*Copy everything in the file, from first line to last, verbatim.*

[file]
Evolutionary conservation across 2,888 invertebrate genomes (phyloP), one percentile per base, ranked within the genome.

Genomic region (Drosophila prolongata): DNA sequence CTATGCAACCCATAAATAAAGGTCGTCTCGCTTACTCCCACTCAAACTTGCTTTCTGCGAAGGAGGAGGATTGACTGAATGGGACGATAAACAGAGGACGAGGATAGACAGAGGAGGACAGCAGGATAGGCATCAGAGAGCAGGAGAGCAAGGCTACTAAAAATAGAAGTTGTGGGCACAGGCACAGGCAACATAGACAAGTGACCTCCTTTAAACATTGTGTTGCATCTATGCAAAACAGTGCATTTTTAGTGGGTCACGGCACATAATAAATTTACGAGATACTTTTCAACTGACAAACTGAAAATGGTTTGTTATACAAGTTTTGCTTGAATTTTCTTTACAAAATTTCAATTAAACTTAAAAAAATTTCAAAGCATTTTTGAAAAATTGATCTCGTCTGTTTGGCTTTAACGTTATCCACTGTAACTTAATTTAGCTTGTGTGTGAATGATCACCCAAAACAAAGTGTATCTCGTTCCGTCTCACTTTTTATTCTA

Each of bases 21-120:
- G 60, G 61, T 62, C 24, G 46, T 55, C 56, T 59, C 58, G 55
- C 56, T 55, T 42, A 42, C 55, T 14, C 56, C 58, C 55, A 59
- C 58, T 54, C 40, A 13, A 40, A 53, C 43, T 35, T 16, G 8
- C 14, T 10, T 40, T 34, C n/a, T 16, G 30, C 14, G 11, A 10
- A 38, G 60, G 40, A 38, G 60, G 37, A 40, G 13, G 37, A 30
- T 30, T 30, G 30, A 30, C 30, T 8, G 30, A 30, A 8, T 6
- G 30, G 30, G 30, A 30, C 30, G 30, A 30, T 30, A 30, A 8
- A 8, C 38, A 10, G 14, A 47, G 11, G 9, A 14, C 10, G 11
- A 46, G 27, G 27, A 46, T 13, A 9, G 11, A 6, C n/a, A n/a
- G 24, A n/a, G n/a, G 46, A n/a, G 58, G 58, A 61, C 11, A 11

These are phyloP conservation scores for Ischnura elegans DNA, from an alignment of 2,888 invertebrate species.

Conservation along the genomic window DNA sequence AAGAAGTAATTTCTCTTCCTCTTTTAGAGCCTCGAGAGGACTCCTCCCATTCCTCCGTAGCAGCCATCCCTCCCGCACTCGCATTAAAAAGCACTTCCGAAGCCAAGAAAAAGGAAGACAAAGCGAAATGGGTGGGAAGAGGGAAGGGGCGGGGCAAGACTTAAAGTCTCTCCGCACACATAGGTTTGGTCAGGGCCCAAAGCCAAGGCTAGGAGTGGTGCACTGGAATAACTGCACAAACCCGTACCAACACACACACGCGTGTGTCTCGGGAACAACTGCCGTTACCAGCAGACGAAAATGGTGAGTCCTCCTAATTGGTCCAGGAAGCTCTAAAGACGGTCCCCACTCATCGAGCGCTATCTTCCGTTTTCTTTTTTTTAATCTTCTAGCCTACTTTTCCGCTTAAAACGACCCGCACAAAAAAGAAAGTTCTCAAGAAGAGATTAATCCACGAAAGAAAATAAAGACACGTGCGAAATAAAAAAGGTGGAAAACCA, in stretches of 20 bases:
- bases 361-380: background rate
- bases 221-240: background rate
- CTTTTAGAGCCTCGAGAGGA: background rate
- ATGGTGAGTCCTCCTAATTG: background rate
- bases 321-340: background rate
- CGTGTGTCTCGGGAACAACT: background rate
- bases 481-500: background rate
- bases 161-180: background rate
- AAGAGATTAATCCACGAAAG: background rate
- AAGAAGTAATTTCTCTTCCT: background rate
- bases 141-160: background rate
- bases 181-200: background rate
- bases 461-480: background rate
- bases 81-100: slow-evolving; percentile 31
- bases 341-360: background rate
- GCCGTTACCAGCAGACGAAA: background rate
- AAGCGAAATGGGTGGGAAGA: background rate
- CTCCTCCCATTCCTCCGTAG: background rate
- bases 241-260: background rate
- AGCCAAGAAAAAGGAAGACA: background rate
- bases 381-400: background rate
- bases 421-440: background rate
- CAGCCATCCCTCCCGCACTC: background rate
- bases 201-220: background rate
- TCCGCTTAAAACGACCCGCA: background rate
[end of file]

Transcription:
Evolutionary conservation across 2,888 invertebrate genomes (phyloP), one percentile per base, ranked within the genome.

Genomic region (Drosophila prolongata): DNA sequence CTATGCAACCCATAAATAAAGGTCGTCTCGCTTACTCCCACTCAAACTTGCTTTCTGCGAAGGAGGAGGATTGACTGAATGGGACGATAAACAGAGGACGAGGATAGACAGAGGAGGACAGCAGGATAGGCATCAGAGAGCAGGAGAGCAAGGCTACTAAAAATAGAAGTTGTGGGCACAGGCACAGGCAACATAGACAAGTGACCTCCTTTAAACATTGTGTTGCATCTATGCAAAACAGTGCATTTTTAGTGGGTCACGGCACATAATAAATTTACGAGATACTTTTCAACTGACAAACTGAAAATGGTTTGTTATACAAGTTTTGCTTGAATTTTCTTTACAAAATTTCAATTAAACTTAAAAAAATTTCAAAGCATTTTTGAAAAATTGATCTCGTCTGTTTGGCTTTAACGTTATCCACTGTAACTTAATTTAGCTTGTGTGTGAATGATCACCCAAAACAAAGTGTATCTCGTTCCGTCTCACTTTTTATTCTA

Each of bases 21-120:
- G 60, G 61, T 62, C 24, G 46, T 55, C 56, T 59, C 58, G 55
- C 56, T 55, T 42, A 42, C 55, T 14, C 56, C 58, C 55, A 59
- C 58, T 54, C 40, A 13, A 40, A 53, C 43, T 35, T 16, G 8
- C 14, T 10, T 40, T 34, C n/a, T 16, G 30, C 14, G 11, A 10
- A 38, G 60, G 40, A 38, G 60, G 37, A 40, G 13, G 37, A 30
- T 30, T 30, G 30, A 30, C 30, T 8, G 30, A 30, A 8, T 6
- G 30, G 30, G 30, A 30, C 30, G 30, A 30, T 30, A 30, A 8
- A 8, C 38, A 10, G 14, A 47, G 11, G 9, A 14, C 10, G 11
- A 46, G 27, G 27, A 46, T 13, A 9, G 11, A 6, C n/a, A n/a
- G 24, A n/a, G n/a, G 46, A n/a, G 58, G 58, A 61, C 11, A 11

These are phyloP conservation scores for Ischnura elegans DNA, from an alignment of 2,888 invertebrate species.

Conservation along the genomic window DNA sequence AAGAAGTAATTTCTCTTCCTCTTTTAGAGCCTCGAGAGGACTCCTCCCATTCCTCCGTAGCAGCCATCCCTCCCGCACTCGCATTAAAAAGCACTTCCGAAGCCAAGAAAAAGGAAGACAAAGCGAAATGGGTGGGAAGAGGGAAGGGGCGGGGCAAGACTTAAAGTCTCTCCGCACACATAGGTTTGGTCAGGGCCCAAAGCCAAGGCTAGGAGTGGTGCACTGGAATAACTGCACAAACCCGTACCAACACACACACGCGTGTGTCTCGGGAACAACTGCCGTTACCAGCAGACGAAAATGGTGAGTCCTCCTAATTGGTCCAGGAAGCTCTAAAGACGGTCCCCACTCATCGAGCGCTATCTTCCGTTTTCTTTTTTTTAATCTTCTAGCCTACTTTTCCGCTTAAAACGACCCGCACAAAAAAGAAAGTTCTCAAGAAGAGATTAATCCACGAAAGAAAATAAAGACACGTGCGAAATAAAAAAGGTGGAAAACCA, in stretches of 20 bases:
- bases 361-380: background rate
- bases 221-240: background rate
- CTTTTAGAGCCTCGAGAGGA: background rate
- ATGGTGAGTCCTCCTAATTG: background rate
- bases 321-340: background rate
- CGTGTGTCTCGGGAACAACT: background rate
- bases 481-500: background rate
- bases 161-180: background rate
- AAGAGATTAATCCACGAAAG: background rate
- AAGAAGTAATTTCTCTTCCT: background rate
- bases 141-160: background rate
- bases 181-200: background rate
- bases 461-480: background rate
- bases 81-100: slow-evolving; percentile 31
- bases 341-360: background rate
- GCCGTTACCAGCAGACGAAA: background rate
- AAGCGAAATGGGTGGGAAGA: background rate
- CTCCTCCCATTCCTCCGTAG: background rate
- bases 241-260: background rate
- AGCCAAGAAAAAGGAAGACA: background rate
- bases 381-400: background rate
- bases 421-440: background rate
- CAGCCATCCCTCCCGCACTC: background rate
- bases 201-220: background rate
- TCCGCTTAAAACGACCCGCA: background rate